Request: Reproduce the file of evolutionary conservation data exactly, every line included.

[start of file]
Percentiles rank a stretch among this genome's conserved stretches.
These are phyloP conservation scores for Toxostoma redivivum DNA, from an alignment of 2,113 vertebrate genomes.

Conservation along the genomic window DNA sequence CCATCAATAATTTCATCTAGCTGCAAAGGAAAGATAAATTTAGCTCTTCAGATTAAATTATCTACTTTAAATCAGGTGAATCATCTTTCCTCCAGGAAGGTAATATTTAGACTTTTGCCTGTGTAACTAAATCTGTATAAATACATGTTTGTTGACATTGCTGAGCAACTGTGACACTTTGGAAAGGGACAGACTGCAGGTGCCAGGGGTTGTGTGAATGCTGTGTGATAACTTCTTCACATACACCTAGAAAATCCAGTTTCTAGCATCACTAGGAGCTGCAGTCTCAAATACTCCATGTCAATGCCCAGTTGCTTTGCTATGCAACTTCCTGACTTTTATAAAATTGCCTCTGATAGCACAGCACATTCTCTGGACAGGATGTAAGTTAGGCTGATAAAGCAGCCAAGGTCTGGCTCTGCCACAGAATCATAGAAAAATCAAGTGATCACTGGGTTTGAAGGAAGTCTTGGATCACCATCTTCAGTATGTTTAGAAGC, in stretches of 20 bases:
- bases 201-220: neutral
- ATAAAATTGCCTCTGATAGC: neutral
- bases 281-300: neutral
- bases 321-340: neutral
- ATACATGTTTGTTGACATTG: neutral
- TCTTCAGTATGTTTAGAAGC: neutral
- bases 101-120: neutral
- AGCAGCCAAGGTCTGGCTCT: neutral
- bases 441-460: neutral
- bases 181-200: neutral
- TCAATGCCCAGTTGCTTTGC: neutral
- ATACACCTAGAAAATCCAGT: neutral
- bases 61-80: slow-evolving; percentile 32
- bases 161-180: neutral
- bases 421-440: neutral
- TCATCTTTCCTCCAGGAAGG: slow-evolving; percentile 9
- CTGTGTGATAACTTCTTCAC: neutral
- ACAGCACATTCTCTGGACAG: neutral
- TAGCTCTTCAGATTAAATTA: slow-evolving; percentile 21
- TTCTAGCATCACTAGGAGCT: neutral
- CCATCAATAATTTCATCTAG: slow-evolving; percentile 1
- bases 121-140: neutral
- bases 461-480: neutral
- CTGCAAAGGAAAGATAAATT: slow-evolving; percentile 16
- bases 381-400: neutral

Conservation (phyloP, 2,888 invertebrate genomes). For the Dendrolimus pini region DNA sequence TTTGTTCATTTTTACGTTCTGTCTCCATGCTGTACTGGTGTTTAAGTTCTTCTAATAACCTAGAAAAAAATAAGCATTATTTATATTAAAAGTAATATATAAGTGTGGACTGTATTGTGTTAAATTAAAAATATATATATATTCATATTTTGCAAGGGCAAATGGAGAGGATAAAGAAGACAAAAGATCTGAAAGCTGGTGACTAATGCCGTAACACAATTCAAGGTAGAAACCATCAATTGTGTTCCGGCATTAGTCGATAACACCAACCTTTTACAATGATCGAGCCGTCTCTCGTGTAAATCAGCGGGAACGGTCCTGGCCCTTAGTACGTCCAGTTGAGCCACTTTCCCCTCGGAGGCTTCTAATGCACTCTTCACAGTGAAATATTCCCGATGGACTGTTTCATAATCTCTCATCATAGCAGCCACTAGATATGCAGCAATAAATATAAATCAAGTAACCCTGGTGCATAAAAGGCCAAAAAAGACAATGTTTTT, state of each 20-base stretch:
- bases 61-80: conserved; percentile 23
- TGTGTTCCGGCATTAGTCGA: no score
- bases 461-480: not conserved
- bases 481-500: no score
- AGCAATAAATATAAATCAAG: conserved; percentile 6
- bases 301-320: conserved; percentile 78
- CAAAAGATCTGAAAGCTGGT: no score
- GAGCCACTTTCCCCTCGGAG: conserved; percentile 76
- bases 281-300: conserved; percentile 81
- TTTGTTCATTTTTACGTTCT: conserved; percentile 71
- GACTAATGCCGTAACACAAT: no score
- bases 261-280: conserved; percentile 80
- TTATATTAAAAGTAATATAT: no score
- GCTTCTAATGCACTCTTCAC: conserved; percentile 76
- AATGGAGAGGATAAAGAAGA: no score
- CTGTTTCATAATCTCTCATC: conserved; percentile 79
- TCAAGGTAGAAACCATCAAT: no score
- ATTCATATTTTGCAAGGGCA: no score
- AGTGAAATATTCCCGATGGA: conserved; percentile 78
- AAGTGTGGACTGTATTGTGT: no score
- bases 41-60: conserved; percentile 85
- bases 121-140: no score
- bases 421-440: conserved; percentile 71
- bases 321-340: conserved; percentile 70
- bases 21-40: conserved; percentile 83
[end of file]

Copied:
Percentiles rank a stretch among this genome's conserved stretches.
These are phyloP conservation scores for Toxostoma redivivum DNA, from an alignment of 2,113 vertebrate genomes.

Conservation along the genomic window DNA sequence CCATCAATAATTTCATCTAGCTGCAAAGGAAAGATAAATTTAGCTCTTCAGATTAAATTATCTACTTTAAATCAGGTGAATCATCTTTCCTCCAGGAAGGTAATATTTAGACTTTTGCCTGTGTAACTAAATCTGTATAAATACATGTTTGTTGACATTGCTGAGCAACTGTGACACTTTGGAAAGGGACAGACTGCAGGTGCCAGGGGTTGTGTGAATGCTGTGTGATAACTTCTTCACATACACCTAGAAAATCCAGTTTCTAGCATCACTAGGAGCTGCAGTCTCAAATACTCCATGTCAATGCCCAGTTGCTTTGCTATGCAACTTCCTGACTTTTATAAAATTGCCTCTGATAGCACAGCACATTCTCTGGACAGGATGTAAGTTAGGCTGATAAAGCAGCCAAGGTCTGGCTCTGCCACAGAATCATAGAAAAATCAAGTGATCACTGGGTTTGAAGGAAGTCTTGGATCACCATCTTCAGTATGTTTAGAAGC, in stretches of 20 bases:
- bases 201-220: neutral
- ATAAAATTGCCTCTGATAGC: neutral
- bases 281-300: neutral
- bases 321-340: neutral
- ATACATGTTTGTTGACATTG: neutral
- TCTTCAGTATGTTTAGAAGC: neutral
- bases 101-120: neutral
- AGCAGCCAAGGTCTGGCTCT: neutral
- bases 441-460: neutral
- bases 181-200: neutral
- TCAATGCCCAGTTGCTTTGC: neutral
- ATACACCTAGAAAATCCAGT: neutral
- bases 61-80: slow-evolving; percentile 32
- bases 161-180: neutral
- bases 421-440: neutral
- TCATCTTTCCTCCAGGAAGG: slow-evolving; percentile 9
- CTGTGTGATAACTTCTTCAC: neutral
- ACAGCACATTCTCTGGACAG: neutral
- TAGCTCTTCAGATTAAATTA: slow-evolving; percentile 21
- TTCTAGCATCACTAGGAGCT: neutral
- CCATCAATAATTTCATCTAG: slow-evolving; percentile 1
- bases 121-140: neutral
- bases 461-480: neutral
- CTGCAAAGGAAAGATAAATT: slow-evolving; percentile 16
- bases 381-400: neutral

Conservation (phyloP, 2,888 invertebrate genomes). For the Dendrolimus pini region DNA sequence TTTGTTCATTTTTACGTTCTGTCTCCATGCTGTACTGGTGTTTAAGTTCTTCTAATAACCTAGAAAAAAATAAGCATTATTTATATTAAAAGTAATATATAAGTGTGGACTGTATTGTGTTAAATTAAAAATATATATATATTCATATTTTGCAAGGGCAAATGGAGAGGATAAAGAAGACAAAAGATCTGAAAGCTGGTGACTAATGCCGTAACACAATTCAAGGTAGAAACCATCAATTGTGTTCCGGCATTAGTCGATAACACCAACCTTTTACAATGATCGAGCCGTCTCTCGTGTAAATCAGCGGGAACGGTCCTGGCCCTTAGTACGTCCAGTTGAGCCACTTTCCCCTCGGAGGCTTCTAATGCACTCTTCACAGTGAAATATTCCCGATGGACTGTTTCATAATCTCTCATCATAGCAGCCACTAGATATGCAGCAATAAATATAAATCAAGTAACCCTGGTGCATAAAAGGCCAAAAAAGACAATGTTTTT, state of each 20-base stretch:
- bases 61-80: conserved; percentile 23
- TGTGTTCCGGCATTAGTCGA: no score
- bases 461-480: not conserved
- bases 481-500: no score
- AGCAATAAATATAAATCAAG: conserved; percentile 6
- bases 301-320: conserved; percentile 78
- CAAAAGATCTGAAAGCTGGT: no score
- GAGCCACTTTCCCCTCGGAG: conserved; percentile 76
- bases 281-300: conserved; percentile 81
- TTTGTTCATTTTTACGTTCT: conserved; percentile 71
- GACTAATGCCGTAACACAAT: no score
- bases 261-280: conserved; percentile 80
- TTATATTAAAAGTAATATAT: no score
- GCTTCTAATGCACTCTTCAC: conserved; percentile 76
- AATGGAGAGGATAAAGAAGA: no score
- CTGTTTCATAATCTCTCATC: conserved; percentile 79
- TCAAGGTAGAAACCATCAAT: no score
- ATTCATATTTTGCAAGGGCA: no score
- AGTGAAATATTCCCGATGGA: conserved; percentile 78
- AAGTGTGGACTGTATTGTGT: no score
- bases 41-60: conserved; percentile 85
- bases 121-140: no score
- bases 421-440: conserved; percentile 71
- bases 321-340: conserved; percentile 70
- bases 21-40: conserved; percentile 83